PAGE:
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Definition: radioactivity from Dictionary of Energy

Nuclear. the spontaneous disintegration of atomic nuclei accompanied by the emission of small particles (alpha or beta radiation) or rays (gamma radiation); the natural property of all chemical elements having an atomic number above 83, and possible by induction in all other known elements.


Summary Article: radioactivity from The Hutchinson Unabridged Encyclopedia with Atlas and Weather Guide

Spontaneous change of the nuclei of atoms accompanied by the emission of radiation. Such atoms are called radioactive. It is the property exhibited by the radioactive isotopes of stable elements and all isotopes of radioactive elements, and can be either natural or induced. See radioactive decay.

A radioactive material decays by releasing radiation, and transforms into a new substance. The energy is released in the form of alpha particles and beta particles or in the form of high-energy electromagnetic waves known as gamma radiation. Natural radioactive elements are those with an atomic number of 83 and higher. Artificial radioactive elements can also be formed.

Devices such as the Geiger–Muller tube, a photographic plate, or an electroscope can detect radioactivity. An electronic counter on the Geiger–Muller instrument displays a digital reading of the amount of radiation detected.

The discovery of radioactivity Radioactivity was first discovered in 1896, when French physicist Henri Becquerel observed that some photographic plates, although securely wrapped up, became blackened when placed near certain uranium compounds. A closer investigation showed that thin metal coverings were unable to prevent the blackening of the plates. It was clear that the uranium compounds emitted radiation that was able to penetrate the metal coverings. Pierre and Marie Curie soon succeeded in isolating other radioactive elements. One of these was radium, which was found to be over 1 million times more radioactive than uranium.

Radioactive radiations Further investigation of the nature of radiation by Ernest Rutherford revealed that there are three types of radiation: alpha particles, beta particles, and gamma rays. Alpha particles are positively-charged, high-energy particles emitted from the nucleus of a radioactive atom. They consist of two neutrons and two protons and are thus identical to the nucleus of a helium atom. Because of their large mass, alpha particles have a short range of only a few centimetres in air, and can be stopped by a sheet of paper. Beta particles are more penetrating and can travel through a 3 mm/0.1 -in-thick sheet of aluminium or up to 1 m/3 ft of air. They consist of high-energy electrons emitted at high velocity from a radioactive atom that is undergoing spontaneous disintegration. Gamma rays comprise very high-frequency electromagnetic radiation. Gamma rays are stopped only by direct collision with an atom and are therefore very penetrating; they can, however, be stopped by about 4 cm/1.5 in of lead. When alpha, beta, and gamma radiation pass through matter they tend to knock electrons out of atoms, ionizing them. They are therefore called ionizing radiation. Alpha particles are the most ionizing, being heavy, slow moving, and carrying two positive charges. Gamma rays are weakly ionizing as they carry no charge. Beta particles fall between alpha and gamma radiation in ionizing potential.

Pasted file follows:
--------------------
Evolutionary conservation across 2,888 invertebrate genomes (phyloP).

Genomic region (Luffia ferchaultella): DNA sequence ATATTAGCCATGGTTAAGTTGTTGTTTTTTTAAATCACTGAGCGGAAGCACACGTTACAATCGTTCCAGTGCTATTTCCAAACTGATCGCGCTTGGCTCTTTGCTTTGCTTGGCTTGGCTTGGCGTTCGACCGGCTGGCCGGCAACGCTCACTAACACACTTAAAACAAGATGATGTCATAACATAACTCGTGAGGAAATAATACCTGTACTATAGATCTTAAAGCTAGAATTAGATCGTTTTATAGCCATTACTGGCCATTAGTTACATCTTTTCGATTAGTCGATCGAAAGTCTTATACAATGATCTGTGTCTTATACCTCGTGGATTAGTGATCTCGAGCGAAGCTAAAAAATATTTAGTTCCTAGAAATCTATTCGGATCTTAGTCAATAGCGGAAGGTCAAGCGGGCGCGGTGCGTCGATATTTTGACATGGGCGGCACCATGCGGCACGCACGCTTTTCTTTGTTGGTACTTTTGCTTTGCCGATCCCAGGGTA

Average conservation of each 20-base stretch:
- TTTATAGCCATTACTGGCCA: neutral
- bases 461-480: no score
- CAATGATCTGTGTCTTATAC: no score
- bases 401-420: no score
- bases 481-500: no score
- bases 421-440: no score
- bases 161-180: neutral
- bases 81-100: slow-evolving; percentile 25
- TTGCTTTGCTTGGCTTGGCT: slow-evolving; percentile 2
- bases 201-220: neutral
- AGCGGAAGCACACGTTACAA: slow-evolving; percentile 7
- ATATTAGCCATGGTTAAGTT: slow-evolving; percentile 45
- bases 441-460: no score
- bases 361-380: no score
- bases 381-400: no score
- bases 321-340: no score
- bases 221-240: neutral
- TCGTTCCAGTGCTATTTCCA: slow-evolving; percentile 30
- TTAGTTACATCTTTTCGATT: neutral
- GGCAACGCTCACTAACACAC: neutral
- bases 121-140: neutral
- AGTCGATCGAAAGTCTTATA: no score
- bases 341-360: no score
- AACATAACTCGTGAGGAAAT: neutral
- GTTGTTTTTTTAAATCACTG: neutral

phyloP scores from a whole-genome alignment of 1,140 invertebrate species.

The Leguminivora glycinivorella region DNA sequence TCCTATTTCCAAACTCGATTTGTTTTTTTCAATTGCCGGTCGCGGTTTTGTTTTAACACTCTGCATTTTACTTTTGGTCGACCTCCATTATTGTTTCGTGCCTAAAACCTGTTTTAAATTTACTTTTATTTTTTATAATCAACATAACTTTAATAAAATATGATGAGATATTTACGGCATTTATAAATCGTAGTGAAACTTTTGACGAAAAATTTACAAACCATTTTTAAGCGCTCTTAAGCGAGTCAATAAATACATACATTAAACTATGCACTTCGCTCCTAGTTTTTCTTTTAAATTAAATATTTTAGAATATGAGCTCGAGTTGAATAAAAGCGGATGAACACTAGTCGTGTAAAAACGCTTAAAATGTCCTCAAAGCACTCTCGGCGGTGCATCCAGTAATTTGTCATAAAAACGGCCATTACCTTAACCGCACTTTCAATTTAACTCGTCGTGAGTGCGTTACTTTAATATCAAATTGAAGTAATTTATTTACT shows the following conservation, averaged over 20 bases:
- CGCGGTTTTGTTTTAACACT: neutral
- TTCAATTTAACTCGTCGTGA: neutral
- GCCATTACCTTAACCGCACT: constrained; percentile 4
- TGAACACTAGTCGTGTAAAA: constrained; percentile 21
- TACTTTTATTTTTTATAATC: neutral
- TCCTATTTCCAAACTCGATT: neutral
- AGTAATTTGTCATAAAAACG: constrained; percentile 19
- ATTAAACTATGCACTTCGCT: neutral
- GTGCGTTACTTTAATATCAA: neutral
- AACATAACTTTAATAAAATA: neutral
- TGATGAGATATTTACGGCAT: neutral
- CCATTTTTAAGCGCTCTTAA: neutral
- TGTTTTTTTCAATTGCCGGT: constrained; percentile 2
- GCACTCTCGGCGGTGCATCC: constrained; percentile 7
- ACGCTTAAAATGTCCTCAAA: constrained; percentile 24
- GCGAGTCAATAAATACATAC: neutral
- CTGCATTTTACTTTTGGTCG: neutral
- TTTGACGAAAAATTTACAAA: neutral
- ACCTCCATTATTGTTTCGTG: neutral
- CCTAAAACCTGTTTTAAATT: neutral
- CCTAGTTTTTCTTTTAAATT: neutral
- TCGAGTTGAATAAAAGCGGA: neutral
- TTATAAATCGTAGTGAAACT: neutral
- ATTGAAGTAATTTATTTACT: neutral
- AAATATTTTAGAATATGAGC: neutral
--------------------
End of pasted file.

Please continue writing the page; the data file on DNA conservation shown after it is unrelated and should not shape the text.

Detection of radioactivity Detectors of ionizing radiation make use of the ionizing properties of radiation to cause changes that can be detected and measured. A Geiger counter detects the momentary current that passes between electrodes in a suitable gas when ionizing radiation causes the ionization of that gas. The device is named after the German physicist Hans Geiger. The activity of a radioactive source describes the rate at which nuclei are disintegrating within it. One becquerel (1 Bq) is defined as a rate of one disintegration per second.

Radioactive decay Radioactive decay occurs when an unstable nucleus emits alpha, beta, or gamma radiation in order to become more stable. The energy given out by disintegrating atoms is called atomic radiation. An alpha particle consists of two protons and two neutrons. When alpha decay occurs (the emission of an alpha particle from a nucleus) it results in the formation of a new nucleus. An atom of uranium isotope of mass 238, on emitting an alpha particle, becomes an atom of thorium, mass 234. Beta decay, the loss of an electron from an atom, is accomplished by the transformation of a neutron into a proton, thus resulting in an increase in the atomic number of one. For example, the decay of the carbon-14 isotope results in the formation of an atom of nitrogen (mass 14, atomic number 7) and the emission of an electron. Gamma emission usually occurs as part of alpha or beta emission. High-speed electromagnetic radiation is emitted from the nucleus in order to make it more stable during the loss of an alpha or beta particle. Isotopes of an element have different atomic masses. They have the same number of protons but different numbers of neutrons in the nucleus. For example, uranium-235 and uranium-238 both have 92 protons but the latter has three more neutrons than the former. Some isotopes are naturally radioactive (see radioisotopes) while others are not. Radioactive decay can take place either as a one-step decay, or through a series of steps that transmute one element into another. This is called a decay series or chain, and sometimes produces an element more radioactive than its predecessor. For example, uranium-238 decays by alpha emission to thorium-234; thorium-234 is a beta emitter and decays to give protactinium-234. This emits a beta particle to form uranium-234, which in turn undergoes alpha decay to form thorium-230. A further alpha decay yields the isotope radium-226.